As you go through clutter, whether on your own or with your family’s help, remember the importance of cleaning and getting rid of items you no longer need. You may want to put a “give away” box in each room. When you find an unwanted or unneeded item, place it into the box. Once the box is full, immediately take it to the car and donate it to a charity like Salvation Army or Goodwill. Perhaps someone else will need it.
You may feel like it is taking forever to clear the clutter, but it took more than a day or two to amass it. It will take time to get your home back in order, but once you do, you will be more likely to use the new skills you have learned and keep the clutter from returning.
Decluttering Can Be An Emotional Thing As Well
Sometimes the things that hypothetically weigh us down are things we cannot see.
They are the limiting beliefs, negative self-talk, and the old emotional wounds we carry through life like an overstuffed suitcase. This type of decluttering takes time to work through and heal from, but are oh-so worth it.
There was a very long period when I felt I was always desperately seeking.
Seeking adventure, curiosity, learning, and the excitement of being wonderstruck by the world around me. But most importantly, I was seeking relief. Relief and comfort from my emotional, mental, and physical pain. It was a craving for something.
A something I never could seem to find no matter how many air miles I wracked up.
Then the bottom fell out of my hypothetical box and my world was turned upside down in 2020. The new turmoil (worsen by a global pandemic) could have debilitated me further, but instead, it drove me to stop, think, feel, and do. I knew I was either going to be a victim or I was going to heal and get some semblance of my life back.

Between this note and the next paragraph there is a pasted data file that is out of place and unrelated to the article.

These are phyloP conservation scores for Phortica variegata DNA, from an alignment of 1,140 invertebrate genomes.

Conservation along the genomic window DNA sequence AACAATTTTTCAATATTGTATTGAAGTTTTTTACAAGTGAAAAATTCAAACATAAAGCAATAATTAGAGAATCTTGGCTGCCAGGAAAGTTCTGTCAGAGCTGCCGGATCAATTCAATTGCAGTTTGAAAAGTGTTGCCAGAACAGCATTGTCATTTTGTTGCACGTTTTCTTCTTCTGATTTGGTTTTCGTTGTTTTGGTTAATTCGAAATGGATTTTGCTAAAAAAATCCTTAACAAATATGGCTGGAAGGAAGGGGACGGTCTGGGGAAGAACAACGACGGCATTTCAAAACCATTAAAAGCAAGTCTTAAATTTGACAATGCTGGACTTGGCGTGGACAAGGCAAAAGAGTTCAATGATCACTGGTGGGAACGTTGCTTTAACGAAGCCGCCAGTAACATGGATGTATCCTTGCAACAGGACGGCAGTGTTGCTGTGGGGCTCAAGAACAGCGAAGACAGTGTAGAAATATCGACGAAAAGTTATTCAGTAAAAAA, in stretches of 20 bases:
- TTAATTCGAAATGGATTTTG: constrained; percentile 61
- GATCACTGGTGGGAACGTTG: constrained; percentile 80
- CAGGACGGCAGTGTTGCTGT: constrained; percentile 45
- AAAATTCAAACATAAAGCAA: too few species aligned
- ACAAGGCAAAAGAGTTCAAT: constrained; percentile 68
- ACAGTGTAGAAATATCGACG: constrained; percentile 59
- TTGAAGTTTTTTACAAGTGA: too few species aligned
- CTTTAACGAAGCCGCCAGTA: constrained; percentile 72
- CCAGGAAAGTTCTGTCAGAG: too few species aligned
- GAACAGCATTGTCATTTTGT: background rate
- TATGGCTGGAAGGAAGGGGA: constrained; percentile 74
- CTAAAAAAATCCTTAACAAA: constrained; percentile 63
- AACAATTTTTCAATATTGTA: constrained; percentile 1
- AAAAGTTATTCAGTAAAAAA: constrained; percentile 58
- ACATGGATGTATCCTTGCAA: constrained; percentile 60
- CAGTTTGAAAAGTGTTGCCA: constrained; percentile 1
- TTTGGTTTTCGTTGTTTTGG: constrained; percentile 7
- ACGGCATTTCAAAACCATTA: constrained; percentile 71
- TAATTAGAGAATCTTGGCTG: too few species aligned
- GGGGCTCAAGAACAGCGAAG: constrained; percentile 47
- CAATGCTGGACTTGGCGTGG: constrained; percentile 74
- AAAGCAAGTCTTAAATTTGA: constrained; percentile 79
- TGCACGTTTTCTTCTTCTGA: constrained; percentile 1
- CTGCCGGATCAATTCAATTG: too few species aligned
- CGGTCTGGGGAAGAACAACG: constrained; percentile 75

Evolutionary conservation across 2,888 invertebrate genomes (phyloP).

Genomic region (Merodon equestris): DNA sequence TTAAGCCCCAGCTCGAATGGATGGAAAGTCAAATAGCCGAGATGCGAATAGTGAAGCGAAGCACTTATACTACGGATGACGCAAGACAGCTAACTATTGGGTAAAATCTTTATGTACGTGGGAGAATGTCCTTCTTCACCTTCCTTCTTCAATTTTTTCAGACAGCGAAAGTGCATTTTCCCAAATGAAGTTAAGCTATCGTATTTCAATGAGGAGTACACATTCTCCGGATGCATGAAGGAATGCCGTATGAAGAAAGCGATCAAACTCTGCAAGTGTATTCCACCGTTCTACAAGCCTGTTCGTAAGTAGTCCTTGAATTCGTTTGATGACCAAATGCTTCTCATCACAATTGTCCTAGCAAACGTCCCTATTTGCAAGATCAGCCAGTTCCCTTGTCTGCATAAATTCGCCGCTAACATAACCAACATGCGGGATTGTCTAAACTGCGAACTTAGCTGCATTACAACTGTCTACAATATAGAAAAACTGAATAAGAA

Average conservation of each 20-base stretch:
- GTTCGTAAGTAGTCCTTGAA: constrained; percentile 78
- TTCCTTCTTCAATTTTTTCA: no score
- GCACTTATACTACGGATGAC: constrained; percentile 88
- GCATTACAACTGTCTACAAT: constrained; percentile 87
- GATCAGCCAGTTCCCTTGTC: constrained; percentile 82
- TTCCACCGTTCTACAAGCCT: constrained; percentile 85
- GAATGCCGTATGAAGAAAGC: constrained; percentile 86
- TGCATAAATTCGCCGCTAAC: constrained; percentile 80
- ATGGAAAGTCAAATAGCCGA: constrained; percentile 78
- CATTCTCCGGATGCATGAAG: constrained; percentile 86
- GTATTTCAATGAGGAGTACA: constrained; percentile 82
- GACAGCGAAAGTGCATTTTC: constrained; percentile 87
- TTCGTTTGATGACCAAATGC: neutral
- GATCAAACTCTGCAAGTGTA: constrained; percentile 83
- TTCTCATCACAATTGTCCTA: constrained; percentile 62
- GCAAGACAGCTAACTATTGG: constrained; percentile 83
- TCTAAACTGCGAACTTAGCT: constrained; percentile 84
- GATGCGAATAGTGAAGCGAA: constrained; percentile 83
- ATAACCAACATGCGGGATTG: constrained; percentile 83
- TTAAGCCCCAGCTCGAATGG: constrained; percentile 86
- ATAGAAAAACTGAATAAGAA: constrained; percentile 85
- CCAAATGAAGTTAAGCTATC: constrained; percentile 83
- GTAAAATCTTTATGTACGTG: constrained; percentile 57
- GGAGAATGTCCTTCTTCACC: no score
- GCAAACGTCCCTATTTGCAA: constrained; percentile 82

Slowly, I discovered that everything I needed to heal my battered soul and body was already inside me. That’s when the darkness began to recede, and the light took over.
Thanks to the urging of a long-time friend, I began to chronicle my journey from pain, despair, and confusion to the vibrant life that I am now living: a life filled with empowerment, self-healing, wellbeing, and spirituality.
I still strive for adventure, curiosity, learning, and the excitement of being wonderstruck, but now it amplifies my life instead of just being a distraction.
This roadmap to self-healing became my newest book, Thrive-Living A Self-Healed Life.
My goal with Thrive is to focus on Breath, Sound, Movement, and Meditation basics. Throughout my healing journey, these four things have been the Pillars of my healing. Breath is a powerful healing tool that is so much more than inhaling and exhaling. Once I discovered the joys of Sound Therapy and emersed myself into becoming a Certified Breath Coach, I felt like it was something that I’d been training for my whole life. Movement became my saving grace; to this day, my body wants to move. It still wants to move.
Your body wants to move too. I’ve learned that movement and healing go hand in hand. Meditation is so hard for many people, but I’ve found that Mindfulness Meditation is exactly what I needed to unhook my ruminating mind and just be.
What I want for each and every one of you who picks up this book is true healing and restoration to wholeness.
You don’t need to be fixed. You don’t need to be more. You just need to be wholly and vibrantly you.
I plan for you to begin a journey of self-love and self-compassion that honors all facets of your life.